Jubilee 2000 organized a full afternoon of speeches, songs, rally cries, culminating in the formation of a human chain around Capitol Hill. Among the speakers on hand were Ann Pettifor, director of Jubilee 2000/UK; Mozambican MP Salome Miape; Honduran Archbishop Oscar Rodriguez; Ricardo Navarro, chair of Friends of the Earth International; AFL-CIO President John Sweeney; and White House Chief Economic Adviser Gene Sperling.
Miape thanked the international community for its efforts to help her country recover from the recent floods it has endured, and called on the community to cancel all debt and help bring a better future for the world’s children.
Sweeney, recently returned from the World Congress of the International Federation of Trade Unions in South Africa, told the crowd, “Together we can build a world where children stretch their minds in schools instead of straining their backs in factories—that world begins with debt relief and debt relief now.”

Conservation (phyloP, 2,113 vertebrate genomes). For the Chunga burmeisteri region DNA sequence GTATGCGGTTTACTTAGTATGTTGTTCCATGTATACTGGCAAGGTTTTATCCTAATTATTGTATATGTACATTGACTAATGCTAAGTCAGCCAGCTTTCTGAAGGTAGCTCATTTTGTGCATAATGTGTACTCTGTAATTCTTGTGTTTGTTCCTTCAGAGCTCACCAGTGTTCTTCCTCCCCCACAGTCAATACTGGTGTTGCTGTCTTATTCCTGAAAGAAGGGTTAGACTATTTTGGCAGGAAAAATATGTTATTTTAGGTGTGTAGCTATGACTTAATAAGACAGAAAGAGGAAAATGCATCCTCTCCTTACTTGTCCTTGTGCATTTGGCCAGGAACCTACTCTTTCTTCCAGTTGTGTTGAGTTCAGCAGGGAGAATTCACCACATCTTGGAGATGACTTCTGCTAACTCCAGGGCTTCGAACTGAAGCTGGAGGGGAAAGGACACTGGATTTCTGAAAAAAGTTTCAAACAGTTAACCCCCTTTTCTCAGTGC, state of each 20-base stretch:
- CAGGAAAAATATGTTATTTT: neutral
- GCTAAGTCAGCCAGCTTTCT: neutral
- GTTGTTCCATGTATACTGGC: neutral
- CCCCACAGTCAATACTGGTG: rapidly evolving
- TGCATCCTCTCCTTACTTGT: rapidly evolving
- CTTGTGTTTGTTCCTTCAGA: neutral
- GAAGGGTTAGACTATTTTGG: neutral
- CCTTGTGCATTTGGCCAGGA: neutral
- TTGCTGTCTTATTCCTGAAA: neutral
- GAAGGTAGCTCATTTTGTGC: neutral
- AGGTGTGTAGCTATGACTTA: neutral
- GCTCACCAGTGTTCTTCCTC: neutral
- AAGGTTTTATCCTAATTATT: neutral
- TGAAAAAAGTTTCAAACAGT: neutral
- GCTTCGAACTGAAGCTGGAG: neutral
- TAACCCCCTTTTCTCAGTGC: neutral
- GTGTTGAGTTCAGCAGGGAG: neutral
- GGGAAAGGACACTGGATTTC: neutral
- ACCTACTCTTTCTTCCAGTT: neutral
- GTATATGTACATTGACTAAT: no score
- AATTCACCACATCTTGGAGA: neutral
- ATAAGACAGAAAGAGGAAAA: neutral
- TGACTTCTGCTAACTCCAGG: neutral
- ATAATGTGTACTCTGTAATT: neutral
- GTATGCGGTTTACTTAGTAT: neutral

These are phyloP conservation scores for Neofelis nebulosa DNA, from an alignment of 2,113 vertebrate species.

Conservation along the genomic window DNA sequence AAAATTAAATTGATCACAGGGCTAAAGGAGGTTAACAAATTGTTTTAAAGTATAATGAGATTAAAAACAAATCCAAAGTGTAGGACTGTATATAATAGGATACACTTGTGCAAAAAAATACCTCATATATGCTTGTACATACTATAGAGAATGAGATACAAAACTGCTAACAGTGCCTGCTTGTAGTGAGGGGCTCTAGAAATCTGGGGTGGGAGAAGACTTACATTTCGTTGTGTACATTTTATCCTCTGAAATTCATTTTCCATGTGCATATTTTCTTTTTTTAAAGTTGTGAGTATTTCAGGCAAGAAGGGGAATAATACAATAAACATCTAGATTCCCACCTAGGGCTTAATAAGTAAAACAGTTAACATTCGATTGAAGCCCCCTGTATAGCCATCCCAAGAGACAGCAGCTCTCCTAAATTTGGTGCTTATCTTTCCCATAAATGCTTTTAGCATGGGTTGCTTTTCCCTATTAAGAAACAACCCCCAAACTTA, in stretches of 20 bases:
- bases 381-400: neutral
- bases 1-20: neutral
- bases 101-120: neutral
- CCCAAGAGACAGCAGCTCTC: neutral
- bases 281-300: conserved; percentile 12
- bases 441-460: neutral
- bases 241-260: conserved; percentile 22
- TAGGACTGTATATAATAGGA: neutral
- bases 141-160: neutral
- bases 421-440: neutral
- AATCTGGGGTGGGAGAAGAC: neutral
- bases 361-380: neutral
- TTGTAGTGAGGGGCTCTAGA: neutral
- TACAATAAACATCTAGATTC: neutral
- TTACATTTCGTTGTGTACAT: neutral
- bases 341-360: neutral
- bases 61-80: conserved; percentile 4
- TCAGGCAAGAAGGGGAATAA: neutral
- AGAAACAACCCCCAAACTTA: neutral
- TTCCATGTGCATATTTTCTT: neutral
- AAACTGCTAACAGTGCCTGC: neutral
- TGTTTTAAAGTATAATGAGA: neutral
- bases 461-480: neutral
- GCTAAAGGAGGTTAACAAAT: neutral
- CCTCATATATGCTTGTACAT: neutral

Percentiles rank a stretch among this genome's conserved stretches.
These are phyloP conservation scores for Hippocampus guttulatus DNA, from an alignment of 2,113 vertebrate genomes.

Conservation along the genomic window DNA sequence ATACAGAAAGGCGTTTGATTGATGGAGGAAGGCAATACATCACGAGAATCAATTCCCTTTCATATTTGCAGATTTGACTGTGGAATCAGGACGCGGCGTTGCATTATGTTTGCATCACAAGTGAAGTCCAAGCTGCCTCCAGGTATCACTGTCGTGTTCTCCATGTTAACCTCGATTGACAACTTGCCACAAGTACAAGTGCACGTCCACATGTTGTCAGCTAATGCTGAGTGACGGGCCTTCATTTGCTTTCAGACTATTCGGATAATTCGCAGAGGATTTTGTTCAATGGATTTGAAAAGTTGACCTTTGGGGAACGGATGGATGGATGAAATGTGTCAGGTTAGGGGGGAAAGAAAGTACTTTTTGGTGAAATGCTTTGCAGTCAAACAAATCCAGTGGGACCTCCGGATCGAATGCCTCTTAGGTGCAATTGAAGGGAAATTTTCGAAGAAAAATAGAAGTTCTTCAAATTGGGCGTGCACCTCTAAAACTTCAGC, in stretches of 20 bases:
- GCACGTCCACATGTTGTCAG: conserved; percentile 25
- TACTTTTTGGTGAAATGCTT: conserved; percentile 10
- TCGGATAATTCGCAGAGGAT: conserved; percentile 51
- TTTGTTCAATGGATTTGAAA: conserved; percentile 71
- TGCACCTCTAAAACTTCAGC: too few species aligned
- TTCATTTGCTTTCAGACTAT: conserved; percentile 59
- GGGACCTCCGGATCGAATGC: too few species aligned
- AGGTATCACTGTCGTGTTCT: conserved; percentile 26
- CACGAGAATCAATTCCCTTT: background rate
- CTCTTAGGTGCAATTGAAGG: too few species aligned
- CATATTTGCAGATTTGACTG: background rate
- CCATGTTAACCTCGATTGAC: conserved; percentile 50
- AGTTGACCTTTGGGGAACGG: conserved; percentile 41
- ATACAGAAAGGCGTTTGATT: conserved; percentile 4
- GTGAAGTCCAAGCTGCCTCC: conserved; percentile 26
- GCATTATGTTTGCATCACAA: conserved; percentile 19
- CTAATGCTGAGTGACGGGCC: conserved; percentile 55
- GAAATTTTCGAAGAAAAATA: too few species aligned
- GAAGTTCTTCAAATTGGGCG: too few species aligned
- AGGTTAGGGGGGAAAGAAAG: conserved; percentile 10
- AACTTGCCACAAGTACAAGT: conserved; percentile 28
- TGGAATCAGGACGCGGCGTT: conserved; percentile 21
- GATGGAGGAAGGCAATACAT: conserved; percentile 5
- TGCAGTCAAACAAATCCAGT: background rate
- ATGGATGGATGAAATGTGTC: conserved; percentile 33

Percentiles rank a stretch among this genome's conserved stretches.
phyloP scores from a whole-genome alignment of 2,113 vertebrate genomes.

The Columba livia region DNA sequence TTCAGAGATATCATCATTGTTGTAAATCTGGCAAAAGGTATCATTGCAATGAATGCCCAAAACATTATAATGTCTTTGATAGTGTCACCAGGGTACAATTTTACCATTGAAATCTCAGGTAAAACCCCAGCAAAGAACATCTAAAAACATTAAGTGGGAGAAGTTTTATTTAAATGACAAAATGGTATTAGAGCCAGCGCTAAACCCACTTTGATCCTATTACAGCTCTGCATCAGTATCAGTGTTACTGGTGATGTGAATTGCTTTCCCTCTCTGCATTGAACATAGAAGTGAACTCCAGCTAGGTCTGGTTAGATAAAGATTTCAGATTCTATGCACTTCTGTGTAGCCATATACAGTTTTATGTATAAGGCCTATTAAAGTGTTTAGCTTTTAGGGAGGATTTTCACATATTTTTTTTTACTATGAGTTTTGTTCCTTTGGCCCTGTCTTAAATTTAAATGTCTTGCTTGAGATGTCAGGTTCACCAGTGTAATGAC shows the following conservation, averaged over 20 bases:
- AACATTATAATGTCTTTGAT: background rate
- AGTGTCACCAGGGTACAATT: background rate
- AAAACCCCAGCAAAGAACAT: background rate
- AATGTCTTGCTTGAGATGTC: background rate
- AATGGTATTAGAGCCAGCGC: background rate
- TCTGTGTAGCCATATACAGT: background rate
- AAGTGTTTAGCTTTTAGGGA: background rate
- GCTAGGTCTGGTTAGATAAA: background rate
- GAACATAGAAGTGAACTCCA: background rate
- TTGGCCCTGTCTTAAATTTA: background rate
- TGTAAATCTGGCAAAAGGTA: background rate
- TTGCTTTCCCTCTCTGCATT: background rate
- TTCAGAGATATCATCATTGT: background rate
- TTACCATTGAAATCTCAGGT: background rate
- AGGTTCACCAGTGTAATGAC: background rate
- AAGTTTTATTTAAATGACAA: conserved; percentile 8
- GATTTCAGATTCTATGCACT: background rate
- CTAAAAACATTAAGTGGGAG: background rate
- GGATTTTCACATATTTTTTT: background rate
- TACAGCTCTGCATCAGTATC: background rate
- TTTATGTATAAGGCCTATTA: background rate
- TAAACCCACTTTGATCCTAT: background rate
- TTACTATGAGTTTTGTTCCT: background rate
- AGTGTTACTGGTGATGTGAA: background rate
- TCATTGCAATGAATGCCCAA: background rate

Archbishop Rodriguez put the debt campaign in a larger context when he told his audience, “We have hope that we’ll win the battle against debt, but the next necessary battle to win is the battle against poverty—poverty is the true battle.”
“Your work is helping to put this issue at the forefront of the national agenda,” added White House Advisor Gene Sperling.
Last Thursday, World Bank President James D. Wolfensohn heralded the leadership role of Jubilee 2000, extending his personal gratitude to the coalition for the enormous contribution it has made to debt relief.
“While we do not agree with every aspect of how to address this challenge, we salute the coalition for helping to bring this critical issue to the world’s attention,” the Bank’s chief said.
Wolfensohn emphasized the role that public involvement must now play in ensuring that all creditors meet their commitments to finance the enhanced Heavily Indebted Poor countries (HIPC) Initiative and in ensuring its swift implementation.
“It is now vital that all creditors meet their commitments to finance the enhanced HIPC Initiative and that we press forward with implementation,” he added.
The HIPC Initiative was launched by the World Bank and the IMF in 1996 as the first comprehensive approach to debt relief in the world’s poorest, most heavily indebted countries. Together with traditional debt cancellation, the HIPC Initiative will eliminate unsustainable debt in more than 30 countries.
Helpful links: For more on HIPC, visit http://www.imf.org/external/np/hipc/hipc.htm or